There are old socks, and then there are old socks. This stripy sock, discarded around the 3rd or 4th century, falls into the latter category. Fished out of a landfill during the 1913-1914 excavation of the Egyptian city of Antinooupolis led by English papyrologist John de Monins Johnson on behalf the Egypt Exploration Fund, the sock ended up in the collections of the British Museum in London. While previous research had pinpointed its age, not much else was known about the sock—or its partner, which presumably was lost to time (and did not succumb to whatever the late antiquity period equivalent is to being swallowed by the dryer).
Now, new research is unraveling the sock’s secrets. As Caroline Davies reports for the Guardian, a group of museum scientists hoping to better understand ancient Egyptian clothing manufacture and trade practices decided to analyze the dyes in the sock, along with several other textiles dating between about 250 and 800 A.D. Avoiding older techniques that required an invasive approach, they utilized multispectral imaging, which only needs to scan the surface of artifacts to test for pigments. Even if certain colors have degraded to the point that they’re not visible to the naked eye, multispectral imaging can detect minute color traces under different wavelengths of light. Think of it as a camera for invisible ink.
Sure enough, the analysis revealed that the sock contained seven hues of wool yarn woven together in a meticulous, stripy pattern. Just three natural, plant-based dyes—madder roots for red, woad leaves for blue and weld flowers for yellow—were used to create the different color combinations featured on the sock, according to Joanne Dyer, lead author of the study, which appears in the journal PLOS ONE. In the paper, she and her co-authors explain that the imaging technique also revealed how the colors were mixed to create hues of green, purple and orange: In some cases, fibers of different colors were spun together; in others, individual yarns went through multiple dye baths.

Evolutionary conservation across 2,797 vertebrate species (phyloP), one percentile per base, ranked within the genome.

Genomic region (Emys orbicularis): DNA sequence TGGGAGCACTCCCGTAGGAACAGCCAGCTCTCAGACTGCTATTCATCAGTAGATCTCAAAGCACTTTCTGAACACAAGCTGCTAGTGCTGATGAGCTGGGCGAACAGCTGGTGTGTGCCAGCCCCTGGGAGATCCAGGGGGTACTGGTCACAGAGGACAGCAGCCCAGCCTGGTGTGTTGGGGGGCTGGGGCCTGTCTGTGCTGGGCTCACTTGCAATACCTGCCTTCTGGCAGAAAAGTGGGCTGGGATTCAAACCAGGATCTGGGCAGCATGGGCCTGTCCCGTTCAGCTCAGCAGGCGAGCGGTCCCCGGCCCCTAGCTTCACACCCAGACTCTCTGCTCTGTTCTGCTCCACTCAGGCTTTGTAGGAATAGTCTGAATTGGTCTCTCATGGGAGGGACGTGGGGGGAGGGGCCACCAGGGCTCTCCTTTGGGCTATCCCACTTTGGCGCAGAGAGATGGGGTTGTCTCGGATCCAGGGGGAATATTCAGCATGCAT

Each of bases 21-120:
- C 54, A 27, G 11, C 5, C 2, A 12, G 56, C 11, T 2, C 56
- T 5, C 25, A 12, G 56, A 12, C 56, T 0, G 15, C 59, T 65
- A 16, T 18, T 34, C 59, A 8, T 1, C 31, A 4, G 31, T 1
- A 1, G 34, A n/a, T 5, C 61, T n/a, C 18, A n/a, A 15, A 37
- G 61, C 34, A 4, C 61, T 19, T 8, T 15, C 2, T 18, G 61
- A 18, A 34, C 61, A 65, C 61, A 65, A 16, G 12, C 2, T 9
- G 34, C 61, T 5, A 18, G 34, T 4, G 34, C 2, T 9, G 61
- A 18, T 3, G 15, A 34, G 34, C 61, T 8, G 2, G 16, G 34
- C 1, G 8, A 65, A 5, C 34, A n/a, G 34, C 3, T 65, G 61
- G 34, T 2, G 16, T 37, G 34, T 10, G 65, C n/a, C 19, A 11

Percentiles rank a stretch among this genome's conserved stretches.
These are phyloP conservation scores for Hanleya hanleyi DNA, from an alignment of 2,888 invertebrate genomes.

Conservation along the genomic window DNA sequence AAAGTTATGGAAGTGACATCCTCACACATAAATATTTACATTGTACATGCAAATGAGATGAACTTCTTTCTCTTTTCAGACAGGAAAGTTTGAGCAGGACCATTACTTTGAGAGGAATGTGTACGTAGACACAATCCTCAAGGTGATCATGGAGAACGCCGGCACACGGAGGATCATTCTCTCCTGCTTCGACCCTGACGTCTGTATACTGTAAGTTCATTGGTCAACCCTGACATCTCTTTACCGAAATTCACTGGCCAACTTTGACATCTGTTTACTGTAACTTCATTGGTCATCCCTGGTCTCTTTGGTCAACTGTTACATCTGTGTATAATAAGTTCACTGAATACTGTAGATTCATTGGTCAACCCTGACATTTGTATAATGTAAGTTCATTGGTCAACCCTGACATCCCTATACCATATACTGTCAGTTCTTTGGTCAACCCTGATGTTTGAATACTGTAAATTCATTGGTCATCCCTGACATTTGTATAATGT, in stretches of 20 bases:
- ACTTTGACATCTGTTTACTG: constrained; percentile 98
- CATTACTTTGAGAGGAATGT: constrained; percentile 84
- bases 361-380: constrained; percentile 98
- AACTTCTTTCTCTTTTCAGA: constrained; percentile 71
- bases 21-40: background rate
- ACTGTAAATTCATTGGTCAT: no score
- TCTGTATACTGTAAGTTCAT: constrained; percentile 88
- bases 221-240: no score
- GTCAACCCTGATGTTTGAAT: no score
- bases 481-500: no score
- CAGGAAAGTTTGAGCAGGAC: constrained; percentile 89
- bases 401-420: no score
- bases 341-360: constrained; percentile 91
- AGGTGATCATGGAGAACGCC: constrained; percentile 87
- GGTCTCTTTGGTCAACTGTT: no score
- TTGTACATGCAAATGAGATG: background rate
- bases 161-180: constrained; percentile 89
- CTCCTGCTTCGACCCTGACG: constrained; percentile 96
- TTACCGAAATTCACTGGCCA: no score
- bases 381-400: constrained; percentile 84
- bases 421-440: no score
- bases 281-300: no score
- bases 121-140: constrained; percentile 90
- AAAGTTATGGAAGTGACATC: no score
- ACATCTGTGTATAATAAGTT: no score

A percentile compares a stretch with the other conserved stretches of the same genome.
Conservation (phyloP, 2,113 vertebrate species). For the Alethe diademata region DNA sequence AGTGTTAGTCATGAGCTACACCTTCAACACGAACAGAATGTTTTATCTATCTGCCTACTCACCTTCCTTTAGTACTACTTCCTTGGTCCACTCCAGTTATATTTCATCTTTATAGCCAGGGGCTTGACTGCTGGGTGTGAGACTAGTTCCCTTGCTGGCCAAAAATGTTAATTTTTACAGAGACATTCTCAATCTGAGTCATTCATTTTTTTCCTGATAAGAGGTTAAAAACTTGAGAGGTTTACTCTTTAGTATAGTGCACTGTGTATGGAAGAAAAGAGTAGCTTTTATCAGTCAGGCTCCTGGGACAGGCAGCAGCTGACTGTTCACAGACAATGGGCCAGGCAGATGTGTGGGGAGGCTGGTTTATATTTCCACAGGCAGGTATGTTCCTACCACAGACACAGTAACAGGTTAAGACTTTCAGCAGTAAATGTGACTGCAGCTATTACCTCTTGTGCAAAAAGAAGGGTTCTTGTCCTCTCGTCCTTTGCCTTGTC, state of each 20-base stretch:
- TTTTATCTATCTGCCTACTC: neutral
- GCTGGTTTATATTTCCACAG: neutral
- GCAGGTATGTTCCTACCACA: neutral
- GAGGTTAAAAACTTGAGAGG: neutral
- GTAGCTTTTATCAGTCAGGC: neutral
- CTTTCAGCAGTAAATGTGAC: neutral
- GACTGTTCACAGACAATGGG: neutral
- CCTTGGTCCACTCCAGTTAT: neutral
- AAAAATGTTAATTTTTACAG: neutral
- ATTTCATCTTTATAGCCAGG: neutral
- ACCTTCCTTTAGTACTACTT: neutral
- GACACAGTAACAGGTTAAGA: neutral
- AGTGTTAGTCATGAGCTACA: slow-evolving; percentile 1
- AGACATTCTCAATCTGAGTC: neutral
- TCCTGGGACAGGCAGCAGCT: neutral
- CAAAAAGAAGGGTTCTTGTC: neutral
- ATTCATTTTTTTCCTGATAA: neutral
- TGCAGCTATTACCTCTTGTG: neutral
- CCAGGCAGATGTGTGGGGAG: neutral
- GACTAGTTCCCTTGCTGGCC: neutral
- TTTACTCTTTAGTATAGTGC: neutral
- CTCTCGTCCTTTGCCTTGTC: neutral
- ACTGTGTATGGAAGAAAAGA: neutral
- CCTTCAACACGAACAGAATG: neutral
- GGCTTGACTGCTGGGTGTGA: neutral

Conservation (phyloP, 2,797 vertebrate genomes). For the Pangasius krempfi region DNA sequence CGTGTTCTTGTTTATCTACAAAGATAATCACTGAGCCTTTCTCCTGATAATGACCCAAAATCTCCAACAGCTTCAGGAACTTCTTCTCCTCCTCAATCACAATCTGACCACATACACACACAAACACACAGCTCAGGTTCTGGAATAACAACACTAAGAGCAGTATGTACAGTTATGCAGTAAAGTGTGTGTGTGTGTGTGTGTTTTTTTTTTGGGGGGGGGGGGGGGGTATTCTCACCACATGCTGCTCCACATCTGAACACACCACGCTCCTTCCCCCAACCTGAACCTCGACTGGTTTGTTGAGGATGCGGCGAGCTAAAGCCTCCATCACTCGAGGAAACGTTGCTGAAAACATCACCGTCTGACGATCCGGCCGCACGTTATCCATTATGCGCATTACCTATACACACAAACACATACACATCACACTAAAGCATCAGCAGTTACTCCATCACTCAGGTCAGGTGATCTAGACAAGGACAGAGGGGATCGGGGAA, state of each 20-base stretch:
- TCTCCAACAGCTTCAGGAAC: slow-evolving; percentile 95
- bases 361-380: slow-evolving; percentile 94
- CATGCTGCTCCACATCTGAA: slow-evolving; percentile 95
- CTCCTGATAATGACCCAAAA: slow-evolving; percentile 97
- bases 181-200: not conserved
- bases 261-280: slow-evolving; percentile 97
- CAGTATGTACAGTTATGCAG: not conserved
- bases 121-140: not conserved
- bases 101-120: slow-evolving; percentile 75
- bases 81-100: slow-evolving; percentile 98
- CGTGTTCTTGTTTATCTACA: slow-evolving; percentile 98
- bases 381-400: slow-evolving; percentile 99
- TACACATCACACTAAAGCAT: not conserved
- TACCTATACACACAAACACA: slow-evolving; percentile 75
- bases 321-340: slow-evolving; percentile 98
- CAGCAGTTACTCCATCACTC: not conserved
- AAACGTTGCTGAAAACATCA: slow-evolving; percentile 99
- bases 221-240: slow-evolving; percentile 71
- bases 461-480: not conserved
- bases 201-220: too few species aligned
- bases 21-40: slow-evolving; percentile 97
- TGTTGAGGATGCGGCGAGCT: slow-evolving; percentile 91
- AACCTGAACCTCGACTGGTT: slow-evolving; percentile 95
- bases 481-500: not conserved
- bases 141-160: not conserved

Such intricacy is pretty impressive, considering that ancient sock is both “tiny” and “fragile,” as Dyer tells Davies. Given its size and orientation, the researchers believe it may have been worn on a child’s left foot.
The sock offers insight beyond what was all the rage among youth fashion approximately 1,700 years ago. Analyzing its construction yields a lot of insight into the time period in which it warmed tiny feet. The period that comprised Egypt’s late antiquity is rich with history: During this time, Egypt experienced an enormous upheaval that ended with the Muslim conquest of the region in 641 A.D.
“These events affect the economy, trade, access to materials,” Dyer tells Davies, “Which is all reflected in the technical makeup of what people were wearing and how they were making these objects.”
As it happens, socks are believed to have been a mainstay for humans since the Stone Age—though the earliest versions, which were just animal pelts or skins meant to be wrapped around feet, may not bear much resemblance to that Fruit of the Loom six-pack you have in your sock drawer.
The ancient Egyptians employed a single-needle looping technique, often referred to as nålbindning, to create their socks. Notably, the approach could be used to separate the big toe and four other toes in the sock—which just may have given life to the ever-controversial socks-and-sandals trend.